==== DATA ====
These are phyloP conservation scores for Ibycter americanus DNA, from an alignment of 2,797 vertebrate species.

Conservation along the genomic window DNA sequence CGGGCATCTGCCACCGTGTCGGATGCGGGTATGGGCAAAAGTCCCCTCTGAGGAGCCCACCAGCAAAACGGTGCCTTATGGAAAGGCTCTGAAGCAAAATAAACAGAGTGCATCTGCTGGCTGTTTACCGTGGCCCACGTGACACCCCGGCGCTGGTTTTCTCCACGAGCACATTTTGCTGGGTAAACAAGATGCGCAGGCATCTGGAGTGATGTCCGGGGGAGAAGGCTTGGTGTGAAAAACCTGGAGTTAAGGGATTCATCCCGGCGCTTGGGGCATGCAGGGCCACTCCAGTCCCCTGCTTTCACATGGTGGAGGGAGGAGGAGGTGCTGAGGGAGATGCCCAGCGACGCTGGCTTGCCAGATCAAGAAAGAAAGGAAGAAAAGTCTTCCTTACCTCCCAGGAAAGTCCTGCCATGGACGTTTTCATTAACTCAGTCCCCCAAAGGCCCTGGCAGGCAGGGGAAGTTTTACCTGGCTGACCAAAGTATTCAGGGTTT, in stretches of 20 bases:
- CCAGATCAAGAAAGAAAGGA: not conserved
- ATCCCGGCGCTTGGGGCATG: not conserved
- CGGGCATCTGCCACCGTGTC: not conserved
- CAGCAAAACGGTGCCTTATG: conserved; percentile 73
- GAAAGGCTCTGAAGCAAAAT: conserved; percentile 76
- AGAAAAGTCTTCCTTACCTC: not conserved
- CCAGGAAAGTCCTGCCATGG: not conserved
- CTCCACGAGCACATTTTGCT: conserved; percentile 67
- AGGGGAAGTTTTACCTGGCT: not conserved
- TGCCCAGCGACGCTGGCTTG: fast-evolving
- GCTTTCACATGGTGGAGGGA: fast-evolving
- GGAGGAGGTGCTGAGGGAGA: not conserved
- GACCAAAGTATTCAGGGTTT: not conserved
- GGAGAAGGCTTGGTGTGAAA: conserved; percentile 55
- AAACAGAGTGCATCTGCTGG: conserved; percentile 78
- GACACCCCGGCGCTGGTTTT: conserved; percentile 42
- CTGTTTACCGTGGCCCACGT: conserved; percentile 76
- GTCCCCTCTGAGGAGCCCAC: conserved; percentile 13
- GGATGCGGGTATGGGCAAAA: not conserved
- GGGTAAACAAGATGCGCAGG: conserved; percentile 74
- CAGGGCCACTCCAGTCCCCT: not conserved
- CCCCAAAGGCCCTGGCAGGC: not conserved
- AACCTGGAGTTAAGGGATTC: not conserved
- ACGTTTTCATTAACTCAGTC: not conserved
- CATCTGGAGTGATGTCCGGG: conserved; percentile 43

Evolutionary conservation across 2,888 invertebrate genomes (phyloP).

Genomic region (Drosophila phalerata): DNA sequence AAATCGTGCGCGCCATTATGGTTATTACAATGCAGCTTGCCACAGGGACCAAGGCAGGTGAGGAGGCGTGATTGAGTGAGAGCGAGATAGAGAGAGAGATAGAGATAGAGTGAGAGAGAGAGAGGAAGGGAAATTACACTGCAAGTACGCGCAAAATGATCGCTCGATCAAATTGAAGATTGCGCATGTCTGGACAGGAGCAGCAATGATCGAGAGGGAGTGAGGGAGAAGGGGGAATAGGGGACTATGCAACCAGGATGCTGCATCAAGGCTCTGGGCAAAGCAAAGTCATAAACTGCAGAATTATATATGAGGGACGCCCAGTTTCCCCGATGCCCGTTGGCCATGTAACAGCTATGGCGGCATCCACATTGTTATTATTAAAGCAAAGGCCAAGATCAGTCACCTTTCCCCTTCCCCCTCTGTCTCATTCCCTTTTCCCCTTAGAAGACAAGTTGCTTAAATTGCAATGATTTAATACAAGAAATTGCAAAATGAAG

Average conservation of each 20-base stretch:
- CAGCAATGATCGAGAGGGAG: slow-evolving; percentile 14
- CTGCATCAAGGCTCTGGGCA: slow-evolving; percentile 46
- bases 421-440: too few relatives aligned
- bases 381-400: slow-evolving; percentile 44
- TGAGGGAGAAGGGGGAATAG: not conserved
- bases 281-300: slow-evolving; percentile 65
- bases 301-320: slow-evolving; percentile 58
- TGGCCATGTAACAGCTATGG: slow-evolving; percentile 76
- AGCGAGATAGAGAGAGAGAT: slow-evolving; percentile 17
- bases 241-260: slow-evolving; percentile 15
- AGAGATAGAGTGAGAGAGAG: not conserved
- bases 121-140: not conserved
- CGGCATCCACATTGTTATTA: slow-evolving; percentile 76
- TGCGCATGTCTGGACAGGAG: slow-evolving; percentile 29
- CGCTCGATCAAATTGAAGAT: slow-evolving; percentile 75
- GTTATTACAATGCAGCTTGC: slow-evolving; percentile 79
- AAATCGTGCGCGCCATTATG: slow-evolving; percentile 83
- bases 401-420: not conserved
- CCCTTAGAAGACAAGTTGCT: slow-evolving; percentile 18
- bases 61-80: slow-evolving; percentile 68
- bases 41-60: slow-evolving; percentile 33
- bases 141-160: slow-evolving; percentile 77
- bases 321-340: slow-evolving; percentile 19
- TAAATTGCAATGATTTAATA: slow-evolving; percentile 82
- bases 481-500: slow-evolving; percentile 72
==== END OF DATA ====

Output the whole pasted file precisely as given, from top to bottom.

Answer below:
These are phyloP conservation scores for Ibycter americanus DNA, from an alignment of 2,797 vertebrate species.

Conservation along the genomic window DNA sequence CGGGCATCTGCCACCGTGTCGGATGCGGGTATGGGCAAAAGTCCCCTCTGAGGAGCCCACCAGCAAAACGGTGCCTTATGGAAAGGCTCTGAAGCAAAATAAACAGAGTGCATCTGCTGGCTGTTTACCGTGGCCCACGTGACACCCCGGCGCTGGTTTTCTCCACGAGCACATTTTGCTGGGTAAACAAGATGCGCAGGCATCTGGAGTGATGTCCGGGGGAGAAGGCTTGGTGTGAAAAACCTGGAGTTAAGGGATTCATCCCGGCGCTTGGGGCATGCAGGGCCACTCCAGTCCCCTGCTTTCACATGGTGGAGGGAGGAGGAGGTGCTGAGGGAGATGCCCAGCGACGCTGGCTTGCCAGATCAAGAAAGAAAGGAAGAAAAGTCTTCCTTACCTCCCAGGAAAGTCCTGCCATGGACGTTTTCATTAACTCAGTCCCCCAAAGGCCCTGGCAGGCAGGGGAAGTTTTACCTGGCTGACCAAAGTATTCAGGGTTT, in stretches of 20 bases:
- CCAGATCAAGAAAGAAAGGA: not conserved
- ATCCCGGCGCTTGGGGCATG: not conserved
- CGGGCATCTGCCACCGTGTC: not conserved
- CAGCAAAACGGTGCCTTATG: conserved; percentile 73
- GAAAGGCTCTGAAGCAAAAT: conserved; percentile 76
- AGAAAAGTCTTCCTTACCTC: not conserved
- CCAGGAAAGTCCTGCCATGG: not conserved
- CTCCACGAGCACATTTTGCT: conserved; percentile 67
- AGGGGAAGTTTTACCTGGCT: not conserved
- TGCCCAGCGACGCTGGCTTG: fast-evolving
- GCTTTCACATGGTGGAGGGA: fast-evolving
- GGAGGAGGTGCTGAGGGAGA: not conserved
- GACCAAAGTATTCAGGGTTT: not conserved
- GGAGAAGGCTTGGTGTGAAA: conserved; percentile 55
- AAACAGAGTGCATCTGCTGG: conserved; percentile 78
- GACACCCCGGCGCTGGTTTT: conserved; percentile 42
- CTGTTTACCGTGGCCCACGT: conserved; percentile 76
- GTCCCCTCTGAGGAGCCCAC: conserved; percentile 13
- GGATGCGGGTATGGGCAAAA: not conserved
- GGGTAAACAAGATGCGCAGG: conserved; percentile 74
- CAGGGCCACTCCAGTCCCCT: not conserved
- CCCCAAAGGCCCTGGCAGGC: not conserved
- AACCTGGAGTTAAGGGATTC: not conserved
- ACGTTTTCATTAACTCAGTC: not conserved
- CATCTGGAGTGATGTCCGGG: conserved; percentile 43

Evolutionary conservation across 2,888 invertebrate genomes (phyloP).

Genomic region (Drosophila phalerata): DNA sequence AAATCGTGCGCGCCATTATGGTTATTACAATGCAGCTTGCCACAGGGACCAAGGCAGGTGAGGAGGCGTGATTGAGTGAGAGCGAGATAGAGAGAGAGATAGAGATAGAGTGAGAGAGAGAGAGGAAGGGAAATTACACTGCAAGTACGCGCAAAATGATCGCTCGATCAAATTGAAGATTGCGCATGTCTGGACAGGAGCAGCAATGATCGAGAGGGAGTGAGGGAGAAGGGGGAATAGGGGACTATGCAACCAGGATGCTGCATCAAGGCTCTGGGCAAAGCAAAGTCATAAACTGCAGAATTATATATGAGGGACGCCCAGTTTCCCCGATGCCCGTTGGCCATGTAACAGCTATGGCGGCATCCACATTGTTATTATTAAAGCAAAGGCCAAGATCAGTCACCTTTCCCCTTCCCCCTCTGTCTCATTCCCTTTTCCCCTTAGAAGACAAGTTGCTTAAATTGCAATGATTTAATACAAGAAATTGCAAAATGAAG

Average conservation of each 20-base stretch:
- CAGCAATGATCGAGAGGGAG: slow-evolving; percentile 14
- CTGCATCAAGGCTCTGGGCA: slow-evolving; percentile 46
- bases 421-440: too few relatives aligned
- bases 381-400: slow-evolving; percentile 44
- TGAGGGAGAAGGGGGAATAG: not conserved
- bases 281-300: slow-evolving; percentile 65
- bases 301-320: slow-evolving; percentile 58
- TGGCCATGTAACAGCTATGG: slow-evolving; percentile 76
- AGCGAGATAGAGAGAGAGAT: slow-evolving; percentile 17
- bases 241-260: slow-evolving; percentile 15
- AGAGATAGAGTGAGAGAGAG: not conserved
- bases 121-140: not conserved
- CGGCATCCACATTGTTATTA: slow-evolving; percentile 76
- TGCGCATGTCTGGACAGGAG: slow-evolving; percentile 29
- CGCTCGATCAAATTGAAGAT: slow-evolving; percentile 75
- GTTATTACAATGCAGCTTGC: slow-evolving; percentile 79
- AAATCGTGCGCGCCATTATG: slow-evolving; percentile 83
- bases 401-420: not conserved
- CCCTTAGAAGACAAGTTGCT: slow-evolving; percentile 18
- bases 61-80: slow-evolving; percentile 68
- bases 41-60: slow-evolving; percentile 33
- bases 141-160: slow-evolving; percentile 77
- bases 321-340: slow-evolving; percentile 19
- TAAATTGCAATGATTTAATA: slow-evolving; percentile 82
- bases 481-500: slow-evolving; percentile 72